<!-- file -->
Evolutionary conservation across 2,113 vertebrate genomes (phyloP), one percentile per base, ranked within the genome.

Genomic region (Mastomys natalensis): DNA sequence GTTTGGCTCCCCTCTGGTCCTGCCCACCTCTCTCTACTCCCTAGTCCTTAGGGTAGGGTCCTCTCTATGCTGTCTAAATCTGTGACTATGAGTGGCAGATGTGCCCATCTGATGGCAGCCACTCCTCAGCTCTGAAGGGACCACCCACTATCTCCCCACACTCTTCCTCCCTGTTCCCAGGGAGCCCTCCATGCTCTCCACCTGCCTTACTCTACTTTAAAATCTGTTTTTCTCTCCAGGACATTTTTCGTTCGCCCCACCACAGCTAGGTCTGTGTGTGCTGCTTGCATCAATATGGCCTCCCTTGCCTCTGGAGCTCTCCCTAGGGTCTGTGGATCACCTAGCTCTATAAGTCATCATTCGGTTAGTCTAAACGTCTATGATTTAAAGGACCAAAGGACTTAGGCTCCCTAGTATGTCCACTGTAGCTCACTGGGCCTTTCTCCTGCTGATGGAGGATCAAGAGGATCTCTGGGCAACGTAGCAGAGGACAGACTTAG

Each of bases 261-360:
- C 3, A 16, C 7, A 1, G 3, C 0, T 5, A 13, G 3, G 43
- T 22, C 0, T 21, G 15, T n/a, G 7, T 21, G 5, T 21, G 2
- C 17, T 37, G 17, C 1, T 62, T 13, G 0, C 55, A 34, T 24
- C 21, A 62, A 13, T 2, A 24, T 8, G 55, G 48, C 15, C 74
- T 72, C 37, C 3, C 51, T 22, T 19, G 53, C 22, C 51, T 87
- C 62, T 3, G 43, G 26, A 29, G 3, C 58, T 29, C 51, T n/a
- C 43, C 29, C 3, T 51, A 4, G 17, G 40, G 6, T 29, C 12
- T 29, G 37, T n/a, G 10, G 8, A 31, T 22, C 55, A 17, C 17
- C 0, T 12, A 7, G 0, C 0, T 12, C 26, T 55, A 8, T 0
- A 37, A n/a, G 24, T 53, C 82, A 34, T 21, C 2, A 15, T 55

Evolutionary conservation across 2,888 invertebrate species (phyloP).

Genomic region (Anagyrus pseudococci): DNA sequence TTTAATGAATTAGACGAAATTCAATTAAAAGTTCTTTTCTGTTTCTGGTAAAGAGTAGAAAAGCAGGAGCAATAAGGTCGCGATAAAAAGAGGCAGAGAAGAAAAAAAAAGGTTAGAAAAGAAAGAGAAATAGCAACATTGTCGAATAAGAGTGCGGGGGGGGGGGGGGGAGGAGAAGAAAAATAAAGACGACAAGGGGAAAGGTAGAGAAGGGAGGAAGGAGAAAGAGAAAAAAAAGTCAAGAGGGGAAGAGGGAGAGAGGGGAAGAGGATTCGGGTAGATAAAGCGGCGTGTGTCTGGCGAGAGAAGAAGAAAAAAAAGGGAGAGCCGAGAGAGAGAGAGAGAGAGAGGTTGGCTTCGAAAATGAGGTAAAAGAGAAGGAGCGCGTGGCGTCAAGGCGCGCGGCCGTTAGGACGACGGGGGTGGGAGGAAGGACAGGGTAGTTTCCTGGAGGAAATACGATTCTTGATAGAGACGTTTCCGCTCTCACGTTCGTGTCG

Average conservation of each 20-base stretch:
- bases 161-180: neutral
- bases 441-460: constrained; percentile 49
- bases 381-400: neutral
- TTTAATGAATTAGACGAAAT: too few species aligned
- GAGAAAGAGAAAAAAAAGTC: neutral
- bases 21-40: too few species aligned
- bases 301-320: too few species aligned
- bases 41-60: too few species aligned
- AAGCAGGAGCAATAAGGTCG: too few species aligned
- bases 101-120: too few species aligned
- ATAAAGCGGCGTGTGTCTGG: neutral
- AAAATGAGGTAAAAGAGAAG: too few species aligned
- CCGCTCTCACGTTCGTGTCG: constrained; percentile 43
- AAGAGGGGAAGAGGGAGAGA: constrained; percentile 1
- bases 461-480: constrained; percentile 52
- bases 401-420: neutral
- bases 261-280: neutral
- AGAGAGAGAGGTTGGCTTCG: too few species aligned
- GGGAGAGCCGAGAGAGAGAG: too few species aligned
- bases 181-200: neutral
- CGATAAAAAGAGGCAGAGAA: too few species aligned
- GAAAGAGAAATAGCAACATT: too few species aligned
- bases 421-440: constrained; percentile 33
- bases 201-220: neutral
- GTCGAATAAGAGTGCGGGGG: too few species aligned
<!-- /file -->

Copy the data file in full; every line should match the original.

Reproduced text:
Evolutionary conservation across 2,113 vertebrate genomes (phyloP), one percentile per base, ranked within the genome.

Genomic region (Mastomys natalensis): DNA sequence GTTTGGCTCCCCTCTGGTCCTGCCCACCTCTCTCTACTCCCTAGTCCTTAGGGTAGGGTCCTCTCTATGCTGTCTAAATCTGTGACTATGAGTGGCAGATGTGCCCATCTGATGGCAGCCACTCCTCAGCTCTGAAGGGACCACCCACTATCTCCCCACACTCTTCCTCCCTGTTCCCAGGGAGCCCTCCATGCTCTCCACCTGCCTTACTCTACTTTAAAATCTGTTTTTCTCTCCAGGACATTTTTCGTTCGCCCCACCACAGCTAGGTCTGTGTGTGCTGCTTGCATCAATATGGCCTCCCTTGCCTCTGGAGCTCTCCCTAGGGTCTGTGGATCACCTAGCTCTATAAGTCATCATTCGGTTAGTCTAAACGTCTATGATTTAAAGGACCAAAGGACTTAGGCTCCCTAGTATGTCCACTGTAGCTCACTGGGCCTTTCTCCTGCTGATGGAGGATCAAGAGGATCTCTGGGCAACGTAGCAGAGGACAGACTTAG

Each of bases 261-360:
- C 3, A 16, C 7, A 1, G 3, C 0, T 5, A 13, G 3, G 43
- T 22, C 0, T 21, G 15, T n/a, G 7, T 21, G 5, T 21, G 2
- C 17, T 37, G 17, C 1, T 62, T 13, G 0, C 55, A 34, T 24
- C 21, A 62, A 13, T 2, A 24, T 8, G 55, G 48, C 15, C 74
- T 72, C 37, C 3, C 51, T 22, T 19, G 53, C 22, C 51, T 87
- C 62, T 3, G 43, G 26, A 29, G 3, C 58, T 29, C 51, T n/a
- C 43, C 29, C 3, T 51, A 4, G 17, G 40, G 6, T 29, C 12
- T 29, G 37, T n/a, G 10, G 8, A 31, T 22, C 55, A 17, C 17
- C 0, T 12, A 7, G 0, C 0, T 12, C 26, T 55, A 8, T 0
- A 37, A n/a, G 24, T 53, C 82, A 34, T 21, C 2, A 15, T 55

Evolutionary conservation across 2,888 invertebrate species (phyloP).

Genomic region (Anagyrus pseudococci): DNA sequence TTTAATGAATTAGACGAAATTCAATTAAAAGTTCTTTTCTGTTTCTGGTAAAGAGTAGAAAAGCAGGAGCAATAAGGTCGCGATAAAAAGAGGCAGAGAAGAAAAAAAAAGGTTAGAAAAGAAAGAGAAATAGCAACATTGTCGAATAAGAGTGCGGGGGGGGGGGGGGGAGGAGAAGAAAAATAAAGACGACAAGGGGAAAGGTAGAGAAGGGAGGAAGGAGAAAGAGAAAAAAAAGTCAAGAGGGGAAGAGGGAGAGAGGGGAAGAGGATTCGGGTAGATAAAGCGGCGTGTGTCTGGCGAGAGAAGAAGAAAAAAAAGGGAGAGCCGAGAGAGAGAGAGAGAGAGAGGTTGGCTTCGAAAATGAGGTAAAAGAGAAGGAGCGCGTGGCGTCAAGGCGCGCGGCCGTTAGGACGACGGGGGTGGGAGGAAGGACAGGGTAGTTTCCTGGAGGAAATACGATTCTTGATAGAGACGTTTCCGCTCTCACGTTCGTGTCG

Average conservation of each 20-base stretch:
- bases 161-180: neutral
- bases 441-460: constrained; percentile 49
- bases 381-400: neutral
- TTTAATGAATTAGACGAAAT: too few species aligned
- GAGAAAGAGAAAAAAAAGTC: neutral
- bases 21-40: too few species aligned
- bases 301-320: too few species aligned
- bases 41-60: too few species aligned
- AAGCAGGAGCAATAAGGTCG: too few species aligned
- bases 101-120: too few species aligned
- ATAAAGCGGCGTGTGTCTGG: neutral
- AAAATGAGGTAAAAGAGAAG: too few species aligned
- CCGCTCTCACGTTCGTGTCG: constrained; percentile 43
- AAGAGGGGAAGAGGGAGAGA: constrained; percentile 1
- bases 461-480: constrained; percentile 52
- bases 401-420: neutral
- bases 261-280: neutral
- AGAGAGAGAGGTTGGCTTCG: too few species aligned
- GGGAGAGCCGAGAGAGAGAG: too few species aligned
- bases 181-200: neutral
- CGATAAAAAGAGGCAGAGAA: too few species aligned
- GAAAGAGAAATAGCAACATT: too few species aligned
- bases 421-440: constrained; percentile 33
- bases 201-220: neutral
- GTCGAATAAGAGTGCGGGGG: too few species aligned